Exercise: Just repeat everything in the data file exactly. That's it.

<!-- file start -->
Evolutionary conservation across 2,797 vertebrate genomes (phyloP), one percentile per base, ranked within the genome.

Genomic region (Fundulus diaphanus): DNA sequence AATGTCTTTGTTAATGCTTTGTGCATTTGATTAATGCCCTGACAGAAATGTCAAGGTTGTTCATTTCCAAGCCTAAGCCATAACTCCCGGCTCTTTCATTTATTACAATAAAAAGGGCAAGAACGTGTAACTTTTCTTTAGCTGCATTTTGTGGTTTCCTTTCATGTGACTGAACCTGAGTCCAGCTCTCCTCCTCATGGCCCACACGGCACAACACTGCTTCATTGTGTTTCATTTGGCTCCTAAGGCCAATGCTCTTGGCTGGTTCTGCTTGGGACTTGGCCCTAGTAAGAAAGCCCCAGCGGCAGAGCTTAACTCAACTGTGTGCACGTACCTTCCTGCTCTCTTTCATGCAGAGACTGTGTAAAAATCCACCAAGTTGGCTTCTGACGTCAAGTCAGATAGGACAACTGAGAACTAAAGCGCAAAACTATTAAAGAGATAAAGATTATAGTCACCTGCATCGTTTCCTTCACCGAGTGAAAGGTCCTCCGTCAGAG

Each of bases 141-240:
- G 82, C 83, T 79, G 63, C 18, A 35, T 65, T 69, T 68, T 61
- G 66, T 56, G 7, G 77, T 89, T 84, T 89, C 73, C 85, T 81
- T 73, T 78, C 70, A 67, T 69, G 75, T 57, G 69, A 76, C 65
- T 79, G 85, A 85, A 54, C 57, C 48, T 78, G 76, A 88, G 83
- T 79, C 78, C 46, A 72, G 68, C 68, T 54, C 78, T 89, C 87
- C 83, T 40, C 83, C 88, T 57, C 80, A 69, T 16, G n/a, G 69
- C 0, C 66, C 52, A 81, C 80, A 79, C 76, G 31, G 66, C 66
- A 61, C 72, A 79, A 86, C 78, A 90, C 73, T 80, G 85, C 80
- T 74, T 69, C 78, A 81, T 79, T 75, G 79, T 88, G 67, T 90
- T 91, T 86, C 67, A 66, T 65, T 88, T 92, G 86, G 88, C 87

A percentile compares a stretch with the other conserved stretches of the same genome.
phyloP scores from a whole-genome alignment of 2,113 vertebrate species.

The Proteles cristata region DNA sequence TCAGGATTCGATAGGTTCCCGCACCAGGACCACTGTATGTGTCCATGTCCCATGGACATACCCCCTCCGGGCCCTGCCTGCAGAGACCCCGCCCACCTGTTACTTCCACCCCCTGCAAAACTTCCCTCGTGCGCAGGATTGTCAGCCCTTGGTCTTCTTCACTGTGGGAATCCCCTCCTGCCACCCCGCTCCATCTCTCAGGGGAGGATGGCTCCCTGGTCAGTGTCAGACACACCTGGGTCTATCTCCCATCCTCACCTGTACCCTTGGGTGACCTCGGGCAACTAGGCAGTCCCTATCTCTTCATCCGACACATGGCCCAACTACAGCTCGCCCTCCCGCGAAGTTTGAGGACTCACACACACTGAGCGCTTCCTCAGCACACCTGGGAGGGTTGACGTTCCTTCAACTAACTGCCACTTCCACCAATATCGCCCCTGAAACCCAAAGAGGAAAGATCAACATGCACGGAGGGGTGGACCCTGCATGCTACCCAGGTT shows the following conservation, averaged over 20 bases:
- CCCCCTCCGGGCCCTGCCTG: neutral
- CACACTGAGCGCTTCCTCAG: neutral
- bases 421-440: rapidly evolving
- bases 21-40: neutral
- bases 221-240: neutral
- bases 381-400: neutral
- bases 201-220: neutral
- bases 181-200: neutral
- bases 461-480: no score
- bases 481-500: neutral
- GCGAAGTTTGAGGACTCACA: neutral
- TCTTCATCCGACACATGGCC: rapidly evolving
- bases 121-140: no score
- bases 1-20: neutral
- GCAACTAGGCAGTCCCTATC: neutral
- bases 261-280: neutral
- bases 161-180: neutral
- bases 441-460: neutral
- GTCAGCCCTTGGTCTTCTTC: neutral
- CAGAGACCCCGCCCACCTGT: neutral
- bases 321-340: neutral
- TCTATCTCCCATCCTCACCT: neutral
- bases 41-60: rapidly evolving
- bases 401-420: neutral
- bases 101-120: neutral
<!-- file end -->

Evolutionary conservation across 2,797 vertebrate genomes (phyloP), one percentile per base, ranked within the genome.

Genomic region (Fundulus diaphanus): DNA sequence AATGTCTTTGTTAATGCTTTGTGCATTTGATTAATGCCCTGACAGAAATGTCAAGGTTGTTCATTTCCAAGCCTAAGCCATAACTCCCGGCTCTTTCATTTATTACAATAAAAAGGGCAAGAACGTGTAACTTTTCTTTAGCTGCATTTTGTGGTTTCCTTTCATGTGACTGAACCTGAGTCCAGCTCTCCTCCTCATGGCCCACACGGCACAACACTGCTTCATTGTGTTTCATTTGGCTCCTAAGGCCAATGCTCTTGGCTGGTTCTGCTTGGGACTTGGCCCTAGTAAGAAAGCCCCAGCGGCAGAGCTTAACTCAACTGTGTGCACGTACCTTCCTGCTCTCTTTCATGCAGAGACTGTGTAAAAATCCACCAAGTTGGCTTCTGACGTCAAGTCAGATAGGACAACTGAGAACTAAAGCGCAAAACTATTAAAGAGATAAAGATTATAGTCACCTGCATCGTTTCCTTCACCGAGTGAAAGGTCCTCCGTCAGAG

Each of bases 141-240:
- G 82, C 83, T 79, G 63, C 18, A 35, T 65, T 69, T 68, T 61
- G 66, T 56, G 7, G 77, T 89, T 84, T 89, C 73, C 85, T 81
- T 73, T 78, C 70, A 67, T 69, G 75, T 57, G 69, A 76, C 65
- T 79, G 85, A 85, A 54, C 57, C 48, T 78, G 76, A 88, G 83
- T 79, C 78, C 46, A 72, G 68, C 68, T 54, C 78, T 89, C 87
- C 83, T 40, C 83, C 88, T 57, C 80, A 69, T 16, G n/a, G 69
- C 0, C 66, C 52, A 81, C 80, A 79, C 76, G 31, G 66, C 66
- A 61, C 72, A 79, A 86, C 78, A 90, C 73, T 80, G 85, C 80
- T 74, T 69, C 78, A 81, T 79, T 75, G 79, T 88, G 67, T 90
- T 91, T 86, C 67, A 66, T 65, T 88, T 92, G 86, G 88, C 87

A percentile compares a stretch with the other conserved stretches of the same genome.
phyloP scores from a whole-genome alignment of 2,113 vertebrate species.

The Proteles cristata region DNA sequence TCAGGATTCGATAGGTTCCCGCACCAGGACCACTGTATGTGTCCATGTCCCATGGACATACCCCCTCCGGGCCCTGCCTGCAGAGACCCCGCCCACCTGTTACTTCCACCCCCTGCAAAACTTCCCTCGTGCGCAGGATTGTCAGCCCTTGGTCTTCTTCACTGTGGGAATCCCCTCCTGCCACCCCGCTCCATCTCTCAGGGGAGGATGGCTCCCTGGTCAGTGTCAGACACACCTGGGTCTATCTCCCATCCTCACCTGTACCCTTGGGTGACCTCGGGCAACTAGGCAGTCCCTATCTCTTCATCCGACACATGGCCCAACTACAGCTCGCCCTCCCGCGAAGTTTGAGGACTCACACACACTGAGCGCTTCCTCAGCACACCTGGGAGGGTTGACGTTCCTTCAACTAACTGCCACTTCCACCAATATCGCCCCTGAAACCCAAAGAGGAAAGATCAACATGCACGGAGGGGTGGACCCTGCATGCTACCCAGGTT shows the following conservation, averaged over 20 bases:
- CCCCCTCCGGGCCCTGCCTG: neutral
- CACACTGAGCGCTTCCTCAG: neutral
- bases 421-440: rapidly evolving
- bases 21-40: neutral
- bases 221-240: neutral
- bases 381-400: neutral
- bases 201-220: neutral
- bases 181-200: neutral
- bases 461-480: no score
- bases 481-500: neutral
- GCGAAGTTTGAGGACTCACA: neutral
- TCTTCATCCGACACATGGCC: rapidly evolving
- bases 121-140: no score
- bases 1-20: neutral
- GCAACTAGGCAGTCCCTATC: neutral
- bases 261-280: neutral
- bases 161-180: neutral
- bases 441-460: neutral
- GTCAGCCCTTGGTCTTCTTC: neutral
- CAGAGACCCCGCCCACCTGT: neutral
- bases 321-340: neutral
- TCTATCTCCCATCCTCACCT: neutral
- bases 41-60: rapidly evolving
- bases 401-420: neutral
- bases 101-120: neutral